Today, the name “Karen” has rapidly become the catch-all term for unhinged, incredibly rude people. The person who calls the manager on a waiter for messing up an order. The person who screams at a person in the street for menial and unimportant.
And while this terrible behavior may well be on the rise—documented in its ubiquity through smart phones—the reality is that rude people have always been with us.
In Lives of the Stoics, we mentioned the infamous Nero—often referred to as the worst of the Roman Emperors in antiquity. By the end of Nero’s reign, he had ordered the death of his mother, murdered his wife, according to some accounts his second wife as well, and even one of the Stoic pillars, Seneca. Nero was the embodiment of evil. Now, the people we come across on a daily basis may not reach Nero’s level of evil, but they are little tyrants themselves, seeking to control the uncontrollable and bend the world to their own solipsistic worldview.
Is a world without these people possible? Perhaps. Likely? Not in our lifetimes. So the question is…how do we deal with them without compromising our character? Below, we answer that question with 5 Stoic tips for dealing with the worst kind of people.
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Give People The Benefit of the Doubt
“I have seen the beauty of good, and the ugliness of evil, and have recognized that the wrongdoer has a nature related to my own.” — Marcus Aurelius
Marcus Aurelius, who theoretically had the power to ban rude people from his presence, kicked off each day instead by preparing for them, reminding himself that his fellow humans were often selfish, rude and annoying. The point was to not let it catch him by surprise, so he would be indignant and shocked by it.
But there’s another part of the exercise—spending a few seconds trying to understand and sympathize with the people who behave this way. As David Foster Wallace would say in his famous “This Is Water” speech, we want to avoid the immediate and unconscious impulse to take people’s rudeness personally. We want to avoid the assumption that they are trying to hurt us, that they mean to act so selfishly.
Most days, if you’re aware enough to give yourself a choice, you can choose to look differently at this fat, dead-eyed, over-made-up lady who just screamed at her kid in the checkout line. Maybe she’s not usually like this. Maybe she’s been up three straight nights holding the hand of a husband who is dying of bone cancer. Or maybe this very lady is the low-wage clerk at the motor vehicle department, who just yesterday helped your spouse resolve a horrific, infuriating, red-tape problem through some small act of bureaucratic kindness. Of course, none of this is likely, but it’s also not impossible. It just depends what you want to consider. If you’re automatically sure that you know what reality is, and you are operating on your default setting, then you, like me, probably won’t consider possibilities that aren’t annoying and miserable. But if you really learn how to pay attention, then you will know there are other options. It will actually be within your power to experience a crowded, hot, slow, consumer-hell type situation as not only meaningful, but sacred, on fire with the same force that made the stars: love, fellowship, the mystical oneness of all things deep down.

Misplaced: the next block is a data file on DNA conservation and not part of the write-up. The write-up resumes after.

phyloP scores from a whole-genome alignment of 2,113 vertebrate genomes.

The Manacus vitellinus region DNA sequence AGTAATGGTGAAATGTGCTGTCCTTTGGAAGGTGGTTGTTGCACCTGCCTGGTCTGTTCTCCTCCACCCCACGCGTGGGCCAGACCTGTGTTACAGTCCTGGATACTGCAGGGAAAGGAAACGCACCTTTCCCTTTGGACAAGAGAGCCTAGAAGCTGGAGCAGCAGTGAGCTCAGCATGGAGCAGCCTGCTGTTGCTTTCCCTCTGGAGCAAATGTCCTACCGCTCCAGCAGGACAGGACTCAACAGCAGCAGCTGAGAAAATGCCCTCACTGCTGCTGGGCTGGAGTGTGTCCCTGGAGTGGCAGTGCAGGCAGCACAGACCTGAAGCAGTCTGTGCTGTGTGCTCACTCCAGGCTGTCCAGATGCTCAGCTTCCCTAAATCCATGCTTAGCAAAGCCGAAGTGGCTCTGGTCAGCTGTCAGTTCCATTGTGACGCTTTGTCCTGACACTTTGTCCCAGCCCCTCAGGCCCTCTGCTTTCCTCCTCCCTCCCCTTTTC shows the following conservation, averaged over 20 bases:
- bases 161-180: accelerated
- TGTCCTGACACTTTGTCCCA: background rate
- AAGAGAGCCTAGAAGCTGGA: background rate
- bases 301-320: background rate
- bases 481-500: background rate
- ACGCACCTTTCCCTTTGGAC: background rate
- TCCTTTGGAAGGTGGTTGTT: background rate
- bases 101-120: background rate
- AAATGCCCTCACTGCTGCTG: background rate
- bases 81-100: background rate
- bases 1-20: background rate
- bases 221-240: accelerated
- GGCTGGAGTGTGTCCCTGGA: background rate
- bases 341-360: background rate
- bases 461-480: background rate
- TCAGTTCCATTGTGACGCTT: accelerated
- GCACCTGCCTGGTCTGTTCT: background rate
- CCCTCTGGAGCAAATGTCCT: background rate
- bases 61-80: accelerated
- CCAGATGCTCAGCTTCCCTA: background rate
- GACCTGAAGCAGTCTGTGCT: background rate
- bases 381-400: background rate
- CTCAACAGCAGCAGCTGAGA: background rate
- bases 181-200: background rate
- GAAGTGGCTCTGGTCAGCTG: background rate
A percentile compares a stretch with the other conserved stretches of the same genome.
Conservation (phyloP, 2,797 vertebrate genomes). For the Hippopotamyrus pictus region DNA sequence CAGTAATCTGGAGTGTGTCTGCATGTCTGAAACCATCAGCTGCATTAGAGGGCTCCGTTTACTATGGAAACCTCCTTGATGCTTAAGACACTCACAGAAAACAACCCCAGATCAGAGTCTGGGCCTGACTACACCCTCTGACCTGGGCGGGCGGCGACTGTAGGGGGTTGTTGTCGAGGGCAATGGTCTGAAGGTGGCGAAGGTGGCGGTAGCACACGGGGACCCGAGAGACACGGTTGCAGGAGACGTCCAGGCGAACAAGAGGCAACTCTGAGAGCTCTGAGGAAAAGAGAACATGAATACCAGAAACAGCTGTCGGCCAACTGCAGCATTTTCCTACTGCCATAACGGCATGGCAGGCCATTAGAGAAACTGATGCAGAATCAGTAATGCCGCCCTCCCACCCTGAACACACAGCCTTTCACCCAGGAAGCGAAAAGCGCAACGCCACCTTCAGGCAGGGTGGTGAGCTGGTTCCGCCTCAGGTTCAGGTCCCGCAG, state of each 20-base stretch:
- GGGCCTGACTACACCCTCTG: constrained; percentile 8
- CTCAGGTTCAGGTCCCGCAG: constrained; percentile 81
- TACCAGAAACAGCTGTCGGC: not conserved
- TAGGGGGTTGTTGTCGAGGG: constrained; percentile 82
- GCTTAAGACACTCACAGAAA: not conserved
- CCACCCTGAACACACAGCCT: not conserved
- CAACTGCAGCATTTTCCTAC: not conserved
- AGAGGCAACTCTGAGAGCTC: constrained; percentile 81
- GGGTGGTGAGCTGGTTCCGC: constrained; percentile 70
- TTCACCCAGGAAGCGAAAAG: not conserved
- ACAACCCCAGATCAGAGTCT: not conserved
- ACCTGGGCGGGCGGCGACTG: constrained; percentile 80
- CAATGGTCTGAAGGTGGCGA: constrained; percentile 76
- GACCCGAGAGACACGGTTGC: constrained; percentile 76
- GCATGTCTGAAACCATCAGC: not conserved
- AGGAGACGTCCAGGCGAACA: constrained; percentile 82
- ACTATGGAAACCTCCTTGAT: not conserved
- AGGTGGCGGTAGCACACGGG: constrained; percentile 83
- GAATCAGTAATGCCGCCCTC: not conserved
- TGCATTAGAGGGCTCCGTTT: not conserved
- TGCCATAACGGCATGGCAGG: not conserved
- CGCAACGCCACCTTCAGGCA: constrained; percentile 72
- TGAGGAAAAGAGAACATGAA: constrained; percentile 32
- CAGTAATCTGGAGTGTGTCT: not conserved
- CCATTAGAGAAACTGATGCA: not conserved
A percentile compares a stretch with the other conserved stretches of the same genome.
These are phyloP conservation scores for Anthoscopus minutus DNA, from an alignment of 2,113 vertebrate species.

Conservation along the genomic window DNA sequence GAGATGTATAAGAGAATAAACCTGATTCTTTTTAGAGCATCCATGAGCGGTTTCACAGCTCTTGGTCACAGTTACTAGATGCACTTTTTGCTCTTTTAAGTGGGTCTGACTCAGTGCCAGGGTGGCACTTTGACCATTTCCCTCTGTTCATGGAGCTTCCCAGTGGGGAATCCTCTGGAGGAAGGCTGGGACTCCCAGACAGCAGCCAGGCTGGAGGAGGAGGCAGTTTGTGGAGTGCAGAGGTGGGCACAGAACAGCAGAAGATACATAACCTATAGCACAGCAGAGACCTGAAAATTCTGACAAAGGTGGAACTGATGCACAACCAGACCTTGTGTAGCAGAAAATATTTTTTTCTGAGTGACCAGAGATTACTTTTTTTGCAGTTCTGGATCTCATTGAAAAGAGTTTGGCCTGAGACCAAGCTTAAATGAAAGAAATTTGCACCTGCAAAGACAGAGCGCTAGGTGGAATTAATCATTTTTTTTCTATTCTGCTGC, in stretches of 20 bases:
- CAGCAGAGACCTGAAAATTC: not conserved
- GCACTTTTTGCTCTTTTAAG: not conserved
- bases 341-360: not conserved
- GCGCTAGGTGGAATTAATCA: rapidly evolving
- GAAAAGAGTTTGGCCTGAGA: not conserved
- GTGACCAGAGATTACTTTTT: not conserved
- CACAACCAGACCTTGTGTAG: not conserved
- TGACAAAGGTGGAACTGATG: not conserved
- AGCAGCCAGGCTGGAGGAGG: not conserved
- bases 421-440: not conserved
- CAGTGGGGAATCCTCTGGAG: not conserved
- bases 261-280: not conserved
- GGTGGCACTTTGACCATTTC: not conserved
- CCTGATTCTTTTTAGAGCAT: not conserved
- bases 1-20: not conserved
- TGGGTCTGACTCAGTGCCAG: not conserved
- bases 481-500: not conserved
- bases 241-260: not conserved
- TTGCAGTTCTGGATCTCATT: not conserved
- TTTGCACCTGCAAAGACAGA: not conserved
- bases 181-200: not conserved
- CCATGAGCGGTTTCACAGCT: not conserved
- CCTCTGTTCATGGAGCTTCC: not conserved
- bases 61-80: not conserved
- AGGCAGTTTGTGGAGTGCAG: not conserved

Think of that when you’re stuck in the checkout line today, or when you’re caught in traffic, or when someone does something that really pisses you off that makes you think, “What’s wrong with this person?” You have no idea what their reality is, you have no idea what they’ve been through—and how much more empathetic and patient might you be if you did. Or better, if you gave them every benefit of the doubt.
This is the Best Revenge
“You don’t have to turn this into something. It doesn’t have to upset you. Things can’t shape our decisions by themselves.” — Marcus Aurelius
We do not want to give you the impression here that a Stoic merely accepts everything in life. The Stoics were not passive weaklings. They just knew how absurd the need to “get even” is. “Best to take the opposite course,” Seneca wrote. “Would anyone think it normal to return a kick to a mule or a bite to a dog?” When someone hurts us or pisses us off, that’s exactly what we do.
That’s why when someone insulted Cato, he pretended not to hear it. When someone said something offensive to Epictetus, he told himself that if he got upset, he was as much to blame as they were. He also joked that if they really knew him, they’d be even more critical. When someone attacked Marcus Aurelius’s character, he reminded himself, “the best revenge is not to be like that.”
And that’s what you must remind yourself also. You don’t have to have an opinion. You don’t have to turn things into bigger things. You don’t have to be like that.
Step Outside of Yourself
“Think of substance in its entirety, of which you have the smallest of shares; and of time in its entirety, of which a brief and momentary span has been assigned to you; and of the works of destiny, and how very small is your part in them.” — Marcus Aurelius